From what I hear, they can be reluctant to allow this route - but maybe it is a matter of properly explaining and framing the study.
Thanks for the feedback!
Hi Anon,Based on our experience, few EU countries including Italy will not necessarily consider blood collection by venipuncture as a "surgically invasive" sampling technique, in line with FDA approach on this (see In Vitro Diagnostic (IVD) Device Studies - Frequently Asked Questions, FDA guidance June 2010). It is true, however, that the procedure could be considered either invasive or generating "other risk" for study subjects, in which case IVDR Annex XIV procedures would still apply. I think a good approach would be to provide a rationale in the clinical performance study plan as to why the manufacturer believes that blood collection by venipuncture would not represent a risk for study subjects. Such rationale should take into account different aspects such as subjects involved in the study, quantity of blood to be collected, collection frequency etc. If the rationale is sufficiently strong, the manufacturer should submit the study only to the Ethics Committee (EC) and rely on its judgement. It would remain in the EC authority to determine if the study would also require CA authorization. This approach was successful for a study we recently followed requiring repeated blood collection from transplanted patients in Italy.
thank you for your message. But isn't it not up to the EC to decide if the study needs to go to the competent authority? They must of course issue a positive opinion first, but I didn't think they have the regulatory authority to decide whether or not the proposed study requires an 'annex XIV' submission. Am I seeing this wrong?
The requirements making this challenging are on the one hand how the sample is taken, on the other if the donor agrees for their sample to be used in a specific test. The IVDR does not describe what happens with left-over samples, and there is no MDCG guidance on this. Therefore, we can interpret the regulations ourselves. IVDR Article 58 mentions performance studies 'in which surgically invasive sample-taking is done only for the purpose of the perfomance study'. If we look at the case of left-over samples, they are taken from the fridge. I would not consider that surgically invasive (the fridge may have other thoughts, though).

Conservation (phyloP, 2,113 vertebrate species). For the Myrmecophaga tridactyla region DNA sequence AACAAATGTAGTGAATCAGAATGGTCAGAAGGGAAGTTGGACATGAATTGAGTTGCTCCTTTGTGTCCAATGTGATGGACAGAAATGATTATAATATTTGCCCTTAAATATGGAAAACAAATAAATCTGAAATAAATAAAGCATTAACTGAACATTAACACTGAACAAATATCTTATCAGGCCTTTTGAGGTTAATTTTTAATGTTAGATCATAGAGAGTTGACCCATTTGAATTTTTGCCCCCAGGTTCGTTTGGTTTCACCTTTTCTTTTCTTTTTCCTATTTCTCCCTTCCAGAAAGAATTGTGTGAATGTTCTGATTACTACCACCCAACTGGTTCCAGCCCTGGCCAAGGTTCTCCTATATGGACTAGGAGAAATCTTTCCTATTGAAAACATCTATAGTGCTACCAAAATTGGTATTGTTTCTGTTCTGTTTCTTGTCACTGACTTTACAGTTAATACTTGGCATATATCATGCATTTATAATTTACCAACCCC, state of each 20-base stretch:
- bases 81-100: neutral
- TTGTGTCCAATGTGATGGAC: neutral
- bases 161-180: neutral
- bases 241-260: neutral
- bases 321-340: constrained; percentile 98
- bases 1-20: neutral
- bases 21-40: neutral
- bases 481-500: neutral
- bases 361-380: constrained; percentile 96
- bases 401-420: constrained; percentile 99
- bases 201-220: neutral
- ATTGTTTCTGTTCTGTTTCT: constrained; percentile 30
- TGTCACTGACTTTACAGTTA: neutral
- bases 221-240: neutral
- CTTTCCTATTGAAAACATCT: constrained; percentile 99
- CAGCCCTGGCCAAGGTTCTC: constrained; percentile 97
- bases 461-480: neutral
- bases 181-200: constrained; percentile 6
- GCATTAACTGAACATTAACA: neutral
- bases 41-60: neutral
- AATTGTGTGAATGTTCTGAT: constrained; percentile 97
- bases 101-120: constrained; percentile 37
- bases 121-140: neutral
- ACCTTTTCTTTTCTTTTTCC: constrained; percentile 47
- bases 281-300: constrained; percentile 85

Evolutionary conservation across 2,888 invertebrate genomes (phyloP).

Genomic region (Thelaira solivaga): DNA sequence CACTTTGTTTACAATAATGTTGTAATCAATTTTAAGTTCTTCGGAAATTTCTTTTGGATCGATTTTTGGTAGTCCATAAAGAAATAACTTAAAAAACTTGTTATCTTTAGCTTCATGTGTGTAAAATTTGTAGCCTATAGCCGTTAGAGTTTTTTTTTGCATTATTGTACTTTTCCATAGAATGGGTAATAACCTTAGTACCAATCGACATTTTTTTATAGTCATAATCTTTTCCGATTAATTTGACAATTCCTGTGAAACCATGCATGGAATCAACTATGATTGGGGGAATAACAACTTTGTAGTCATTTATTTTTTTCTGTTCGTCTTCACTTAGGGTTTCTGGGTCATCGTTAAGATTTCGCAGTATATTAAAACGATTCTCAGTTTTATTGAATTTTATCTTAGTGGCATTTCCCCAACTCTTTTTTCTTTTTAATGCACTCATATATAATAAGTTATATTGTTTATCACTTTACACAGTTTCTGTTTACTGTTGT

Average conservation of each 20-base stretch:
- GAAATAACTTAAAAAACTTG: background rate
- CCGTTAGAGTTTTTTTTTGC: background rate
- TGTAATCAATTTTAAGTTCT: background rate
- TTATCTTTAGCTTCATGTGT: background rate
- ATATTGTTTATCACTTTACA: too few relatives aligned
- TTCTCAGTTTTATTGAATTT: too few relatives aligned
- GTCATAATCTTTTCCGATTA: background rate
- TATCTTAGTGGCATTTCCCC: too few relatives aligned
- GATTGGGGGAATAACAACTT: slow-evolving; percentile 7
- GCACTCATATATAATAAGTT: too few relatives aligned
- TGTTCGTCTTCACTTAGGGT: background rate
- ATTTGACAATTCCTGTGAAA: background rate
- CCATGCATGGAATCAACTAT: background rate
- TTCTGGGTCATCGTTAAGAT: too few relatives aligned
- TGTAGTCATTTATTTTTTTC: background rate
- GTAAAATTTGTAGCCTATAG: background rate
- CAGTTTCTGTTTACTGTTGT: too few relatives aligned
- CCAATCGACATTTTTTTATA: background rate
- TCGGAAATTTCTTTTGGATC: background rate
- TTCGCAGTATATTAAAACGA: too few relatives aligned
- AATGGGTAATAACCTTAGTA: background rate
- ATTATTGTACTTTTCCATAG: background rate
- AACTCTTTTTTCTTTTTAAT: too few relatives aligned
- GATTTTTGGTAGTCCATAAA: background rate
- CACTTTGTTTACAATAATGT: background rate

Next is the ethical aspect. A donor may be asked if the sample can be used on multiple studies, but without knowing what these studies are, they don't know what they agree to. My slightly controversial recommendation would be that they agree for future samling under conditions:
This last condition should prevent a company from bending the first two rules.
If the authorities do not agree with this approach, this will either mean that it becomes too burdensom to have certain IVDs CE-marked, or more donors have to undergo this invasive sampling procedure and be therefore exposed to unnecessary risks.
Dear MDCG, what do you think about the above?
in fact, the IVDR does not specify which entity is responsible for deciding whether a IVD study should be submitted or not to the competent authority (CA) So, I am not sure that an EC would be entitled to do so but this is what I would recommend. Notably, this would also depend on the EU country involved and let's not forget that different CAs may have different opinions. In thos EU countries where the CA is accessible and responsive, the best option would be to ask them directly. In other EU countries, waiting for an answer from the CA would mean waiting for weeks or months and in this case my recommendaiton would be that the sponsor takes this responsibility and, in case of doubt, ask for CE opinion on the matter. I agree there's no perfect solution for this.